Swimmers And Volleyball Players Sue NCAA Over Transgender Policies

NCAA SWIMMING: MAR 18 Women's Swimming & Diving Championships

Photo: Icon Sportswire

Over a dozen college athletes have filed a lawsuit against the NCAA for allowing transgender women to compete on women's college teams. The lawsuit is funded by the Independent Council On Women's Sports.

Former Kentucky swimmer Riley Gaines, who has been a staunch opponent of allowing transgender women to compete, is one of the athletes involved in the lawsuit.

The lawsuit mentions Lia Thomas, who used to swim for the men's team at the University of Pennsylvania before transitioning to a woman. The NCAA allowed Thomas to swim in the national championship in 2022 in Georgia, where she became the first transgender woman to win a Division I title.

The group of female athletes argue that allowing transgender women to compete in women's sports violates their Title IX rights. They said they felt uncomfortable sharing a locker room with Thomas and believed she had an unfair advantage over other female swimmers.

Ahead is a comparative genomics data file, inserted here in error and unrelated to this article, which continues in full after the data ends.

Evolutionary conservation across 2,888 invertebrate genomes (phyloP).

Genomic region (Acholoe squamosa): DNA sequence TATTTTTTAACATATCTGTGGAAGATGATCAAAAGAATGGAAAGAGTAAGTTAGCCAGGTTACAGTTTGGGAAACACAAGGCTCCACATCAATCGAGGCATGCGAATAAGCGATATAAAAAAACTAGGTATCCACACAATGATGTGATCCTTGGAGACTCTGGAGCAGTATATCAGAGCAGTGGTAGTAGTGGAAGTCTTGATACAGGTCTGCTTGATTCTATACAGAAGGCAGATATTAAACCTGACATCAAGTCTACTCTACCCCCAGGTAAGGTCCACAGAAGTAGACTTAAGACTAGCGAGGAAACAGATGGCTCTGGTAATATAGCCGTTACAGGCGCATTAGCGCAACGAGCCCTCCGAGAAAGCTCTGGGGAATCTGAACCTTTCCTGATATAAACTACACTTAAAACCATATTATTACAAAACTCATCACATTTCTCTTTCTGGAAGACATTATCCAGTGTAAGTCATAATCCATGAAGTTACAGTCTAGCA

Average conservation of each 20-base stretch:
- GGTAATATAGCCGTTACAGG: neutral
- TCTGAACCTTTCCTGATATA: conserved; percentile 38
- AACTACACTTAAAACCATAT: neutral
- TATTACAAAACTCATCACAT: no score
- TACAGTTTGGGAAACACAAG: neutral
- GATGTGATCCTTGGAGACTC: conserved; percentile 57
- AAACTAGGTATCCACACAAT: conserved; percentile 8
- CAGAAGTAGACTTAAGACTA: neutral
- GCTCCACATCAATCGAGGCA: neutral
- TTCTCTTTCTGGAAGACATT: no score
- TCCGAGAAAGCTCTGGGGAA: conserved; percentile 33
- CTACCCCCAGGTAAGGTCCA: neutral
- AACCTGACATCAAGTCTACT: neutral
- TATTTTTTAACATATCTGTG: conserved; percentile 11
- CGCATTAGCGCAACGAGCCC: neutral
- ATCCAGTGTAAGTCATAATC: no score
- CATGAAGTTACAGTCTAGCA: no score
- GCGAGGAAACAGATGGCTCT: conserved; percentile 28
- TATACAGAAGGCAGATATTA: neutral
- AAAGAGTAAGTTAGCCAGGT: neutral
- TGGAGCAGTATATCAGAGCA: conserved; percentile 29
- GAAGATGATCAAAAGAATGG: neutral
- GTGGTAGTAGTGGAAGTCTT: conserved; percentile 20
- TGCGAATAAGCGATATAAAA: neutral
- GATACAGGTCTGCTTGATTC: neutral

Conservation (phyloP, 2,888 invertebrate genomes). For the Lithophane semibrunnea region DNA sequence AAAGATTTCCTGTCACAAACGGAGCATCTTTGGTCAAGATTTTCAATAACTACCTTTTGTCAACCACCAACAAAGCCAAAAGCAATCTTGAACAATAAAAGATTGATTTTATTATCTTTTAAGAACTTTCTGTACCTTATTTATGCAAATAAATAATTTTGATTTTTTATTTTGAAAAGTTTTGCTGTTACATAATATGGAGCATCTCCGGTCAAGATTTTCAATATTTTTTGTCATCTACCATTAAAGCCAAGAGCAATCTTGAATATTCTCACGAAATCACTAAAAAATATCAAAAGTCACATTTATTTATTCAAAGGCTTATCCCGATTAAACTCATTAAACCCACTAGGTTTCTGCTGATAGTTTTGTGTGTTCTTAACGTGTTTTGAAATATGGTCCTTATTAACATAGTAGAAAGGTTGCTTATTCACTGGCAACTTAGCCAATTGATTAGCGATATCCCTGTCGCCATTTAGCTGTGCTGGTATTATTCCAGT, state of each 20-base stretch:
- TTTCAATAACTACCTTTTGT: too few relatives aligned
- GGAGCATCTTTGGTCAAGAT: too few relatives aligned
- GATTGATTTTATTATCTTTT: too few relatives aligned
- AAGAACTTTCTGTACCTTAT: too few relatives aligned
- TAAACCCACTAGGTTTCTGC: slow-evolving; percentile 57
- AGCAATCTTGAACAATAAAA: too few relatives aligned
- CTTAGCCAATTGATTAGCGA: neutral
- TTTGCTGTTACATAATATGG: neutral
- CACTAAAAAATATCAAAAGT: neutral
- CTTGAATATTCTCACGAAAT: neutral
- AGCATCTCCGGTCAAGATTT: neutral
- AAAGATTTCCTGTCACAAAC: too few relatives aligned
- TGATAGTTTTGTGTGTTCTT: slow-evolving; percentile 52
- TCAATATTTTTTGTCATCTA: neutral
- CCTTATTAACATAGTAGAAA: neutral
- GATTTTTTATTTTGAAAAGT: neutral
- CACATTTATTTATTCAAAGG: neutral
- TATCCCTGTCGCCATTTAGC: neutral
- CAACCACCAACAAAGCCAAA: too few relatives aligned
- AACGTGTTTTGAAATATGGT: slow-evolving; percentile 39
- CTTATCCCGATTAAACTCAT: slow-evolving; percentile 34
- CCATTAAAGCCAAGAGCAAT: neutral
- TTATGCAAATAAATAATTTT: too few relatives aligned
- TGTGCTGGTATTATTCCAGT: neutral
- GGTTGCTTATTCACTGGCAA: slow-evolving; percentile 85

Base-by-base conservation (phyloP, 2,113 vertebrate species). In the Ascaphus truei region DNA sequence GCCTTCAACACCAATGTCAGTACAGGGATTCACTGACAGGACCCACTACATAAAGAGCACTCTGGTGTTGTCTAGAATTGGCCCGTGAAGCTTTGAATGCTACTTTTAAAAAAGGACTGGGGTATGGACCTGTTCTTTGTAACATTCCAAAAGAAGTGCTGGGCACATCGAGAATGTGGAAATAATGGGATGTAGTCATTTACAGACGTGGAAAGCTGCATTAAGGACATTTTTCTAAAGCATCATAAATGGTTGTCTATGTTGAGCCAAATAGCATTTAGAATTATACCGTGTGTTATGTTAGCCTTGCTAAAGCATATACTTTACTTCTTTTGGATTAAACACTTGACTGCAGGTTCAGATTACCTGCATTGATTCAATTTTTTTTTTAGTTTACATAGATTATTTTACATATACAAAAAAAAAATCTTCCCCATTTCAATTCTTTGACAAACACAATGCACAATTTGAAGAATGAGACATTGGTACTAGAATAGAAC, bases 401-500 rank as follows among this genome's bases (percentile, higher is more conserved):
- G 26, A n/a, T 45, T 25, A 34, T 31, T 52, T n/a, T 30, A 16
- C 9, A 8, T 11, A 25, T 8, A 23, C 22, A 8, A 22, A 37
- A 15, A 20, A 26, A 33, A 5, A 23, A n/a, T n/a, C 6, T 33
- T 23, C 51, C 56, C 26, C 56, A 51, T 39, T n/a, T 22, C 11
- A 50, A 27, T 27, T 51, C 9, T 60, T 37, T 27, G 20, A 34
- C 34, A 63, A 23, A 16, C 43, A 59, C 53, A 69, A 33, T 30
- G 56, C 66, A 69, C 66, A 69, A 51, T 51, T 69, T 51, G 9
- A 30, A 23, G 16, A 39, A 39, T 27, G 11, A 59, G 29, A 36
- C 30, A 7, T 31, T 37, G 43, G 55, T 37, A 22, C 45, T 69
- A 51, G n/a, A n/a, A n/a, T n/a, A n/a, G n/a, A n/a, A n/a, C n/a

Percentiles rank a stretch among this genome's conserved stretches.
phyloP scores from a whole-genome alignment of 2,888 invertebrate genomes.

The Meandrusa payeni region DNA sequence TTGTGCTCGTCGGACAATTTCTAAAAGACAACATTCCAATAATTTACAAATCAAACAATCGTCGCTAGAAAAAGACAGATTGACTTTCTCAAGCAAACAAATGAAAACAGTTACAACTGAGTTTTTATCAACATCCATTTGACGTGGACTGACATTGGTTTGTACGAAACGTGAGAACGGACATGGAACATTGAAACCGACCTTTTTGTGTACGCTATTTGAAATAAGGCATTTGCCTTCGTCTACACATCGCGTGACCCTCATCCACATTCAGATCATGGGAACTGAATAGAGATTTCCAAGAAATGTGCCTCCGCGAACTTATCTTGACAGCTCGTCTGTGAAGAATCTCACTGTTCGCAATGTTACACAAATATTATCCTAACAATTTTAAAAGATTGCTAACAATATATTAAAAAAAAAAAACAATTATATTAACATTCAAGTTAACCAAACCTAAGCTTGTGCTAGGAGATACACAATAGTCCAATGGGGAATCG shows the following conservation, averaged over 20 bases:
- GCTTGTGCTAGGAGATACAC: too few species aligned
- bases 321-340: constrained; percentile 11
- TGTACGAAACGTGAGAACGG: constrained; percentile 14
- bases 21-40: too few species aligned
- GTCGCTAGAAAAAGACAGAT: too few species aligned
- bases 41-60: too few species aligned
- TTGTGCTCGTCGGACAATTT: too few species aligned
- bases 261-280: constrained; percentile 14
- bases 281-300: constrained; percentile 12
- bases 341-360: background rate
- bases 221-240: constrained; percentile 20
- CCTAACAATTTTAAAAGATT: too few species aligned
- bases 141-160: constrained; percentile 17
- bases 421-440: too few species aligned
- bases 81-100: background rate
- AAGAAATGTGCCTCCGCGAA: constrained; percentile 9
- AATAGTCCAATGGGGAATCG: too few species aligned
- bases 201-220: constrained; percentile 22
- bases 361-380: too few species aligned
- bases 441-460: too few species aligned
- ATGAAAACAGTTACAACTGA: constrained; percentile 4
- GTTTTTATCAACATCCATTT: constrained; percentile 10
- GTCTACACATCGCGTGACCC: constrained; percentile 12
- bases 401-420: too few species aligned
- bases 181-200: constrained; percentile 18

"The NCAA did not protect me or my fellow swimmers or even warn us of what to expect. My privacy and safety were being violated in the locker room," said Kylee Alons, a 31-time All-American swimmer who competed against Thomas.

The lawsuit seeks to bar athletes from participating in sports that don't match their biological sex. They also want to strip any titles and awards transgender athletes have won so they can be given to female competitors.

The NCAA issued a brief statement on the lawsuit.

"College sports are the premier stage for women's sports in America, and while the NCAA does not comment on pending litigation, the Association and its members will continue to promote Title IX, make unprecedented investments in women's sports, and ensure fair competition in all NCAA championships," the NCAA said in a statement.

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